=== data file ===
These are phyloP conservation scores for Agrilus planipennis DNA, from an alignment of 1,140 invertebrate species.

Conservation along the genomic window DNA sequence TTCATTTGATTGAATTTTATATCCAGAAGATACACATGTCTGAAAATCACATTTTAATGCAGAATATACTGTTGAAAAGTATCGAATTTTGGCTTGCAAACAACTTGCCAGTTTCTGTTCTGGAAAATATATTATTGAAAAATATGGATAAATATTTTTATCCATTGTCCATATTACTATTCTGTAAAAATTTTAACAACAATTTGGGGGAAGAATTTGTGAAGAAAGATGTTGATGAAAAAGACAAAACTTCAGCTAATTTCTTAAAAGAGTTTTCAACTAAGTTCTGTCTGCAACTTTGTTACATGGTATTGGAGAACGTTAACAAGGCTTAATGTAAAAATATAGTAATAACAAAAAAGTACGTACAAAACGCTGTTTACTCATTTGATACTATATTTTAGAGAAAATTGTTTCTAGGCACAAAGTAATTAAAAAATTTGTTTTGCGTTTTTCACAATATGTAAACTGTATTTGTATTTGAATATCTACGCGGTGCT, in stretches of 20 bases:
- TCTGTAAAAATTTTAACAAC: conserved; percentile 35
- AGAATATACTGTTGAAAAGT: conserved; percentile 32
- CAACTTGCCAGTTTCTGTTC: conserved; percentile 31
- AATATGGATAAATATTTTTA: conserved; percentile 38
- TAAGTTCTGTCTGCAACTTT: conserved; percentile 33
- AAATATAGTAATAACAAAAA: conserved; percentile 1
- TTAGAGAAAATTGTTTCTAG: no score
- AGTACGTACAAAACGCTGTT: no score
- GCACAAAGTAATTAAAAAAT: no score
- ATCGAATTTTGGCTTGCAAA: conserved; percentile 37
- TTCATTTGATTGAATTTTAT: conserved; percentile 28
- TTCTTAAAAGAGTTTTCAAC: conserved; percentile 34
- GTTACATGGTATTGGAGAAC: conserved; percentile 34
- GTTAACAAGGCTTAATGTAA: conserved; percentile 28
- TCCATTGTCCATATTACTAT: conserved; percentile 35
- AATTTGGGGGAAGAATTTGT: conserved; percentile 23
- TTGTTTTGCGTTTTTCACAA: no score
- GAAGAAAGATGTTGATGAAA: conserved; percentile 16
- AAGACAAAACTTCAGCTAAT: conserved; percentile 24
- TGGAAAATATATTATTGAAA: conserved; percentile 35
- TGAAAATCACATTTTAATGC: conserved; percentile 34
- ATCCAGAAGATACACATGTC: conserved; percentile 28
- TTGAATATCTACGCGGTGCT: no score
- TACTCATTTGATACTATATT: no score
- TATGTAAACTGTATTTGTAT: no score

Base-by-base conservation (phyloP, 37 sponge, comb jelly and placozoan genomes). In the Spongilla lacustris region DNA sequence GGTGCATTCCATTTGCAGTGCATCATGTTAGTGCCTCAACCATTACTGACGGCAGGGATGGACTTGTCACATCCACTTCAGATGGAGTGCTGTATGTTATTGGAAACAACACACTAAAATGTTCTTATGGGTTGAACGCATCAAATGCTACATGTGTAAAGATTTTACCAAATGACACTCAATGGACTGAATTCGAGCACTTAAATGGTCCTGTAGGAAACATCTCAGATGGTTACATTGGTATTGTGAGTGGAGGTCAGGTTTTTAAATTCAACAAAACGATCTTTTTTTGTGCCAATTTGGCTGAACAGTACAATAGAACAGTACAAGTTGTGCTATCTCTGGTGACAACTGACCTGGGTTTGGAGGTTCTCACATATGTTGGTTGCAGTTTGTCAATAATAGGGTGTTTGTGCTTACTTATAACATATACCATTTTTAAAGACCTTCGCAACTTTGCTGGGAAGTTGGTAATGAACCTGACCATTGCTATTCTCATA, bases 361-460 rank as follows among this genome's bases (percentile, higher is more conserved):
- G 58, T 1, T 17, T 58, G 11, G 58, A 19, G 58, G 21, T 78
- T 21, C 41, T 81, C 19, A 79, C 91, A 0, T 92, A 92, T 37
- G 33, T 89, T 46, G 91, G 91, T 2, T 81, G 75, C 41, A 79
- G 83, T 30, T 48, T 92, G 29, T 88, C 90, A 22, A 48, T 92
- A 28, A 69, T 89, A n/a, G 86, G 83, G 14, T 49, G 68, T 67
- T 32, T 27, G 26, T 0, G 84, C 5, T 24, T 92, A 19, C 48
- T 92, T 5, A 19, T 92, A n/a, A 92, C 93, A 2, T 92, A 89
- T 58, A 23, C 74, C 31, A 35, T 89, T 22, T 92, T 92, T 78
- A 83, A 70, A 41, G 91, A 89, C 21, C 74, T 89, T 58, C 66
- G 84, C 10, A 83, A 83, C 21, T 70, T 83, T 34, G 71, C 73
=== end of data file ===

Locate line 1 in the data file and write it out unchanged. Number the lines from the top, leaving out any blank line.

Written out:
These are phyloP conservation scores for Agrilus planipennis DNA, from an alignment of 1,140 invertebrate species.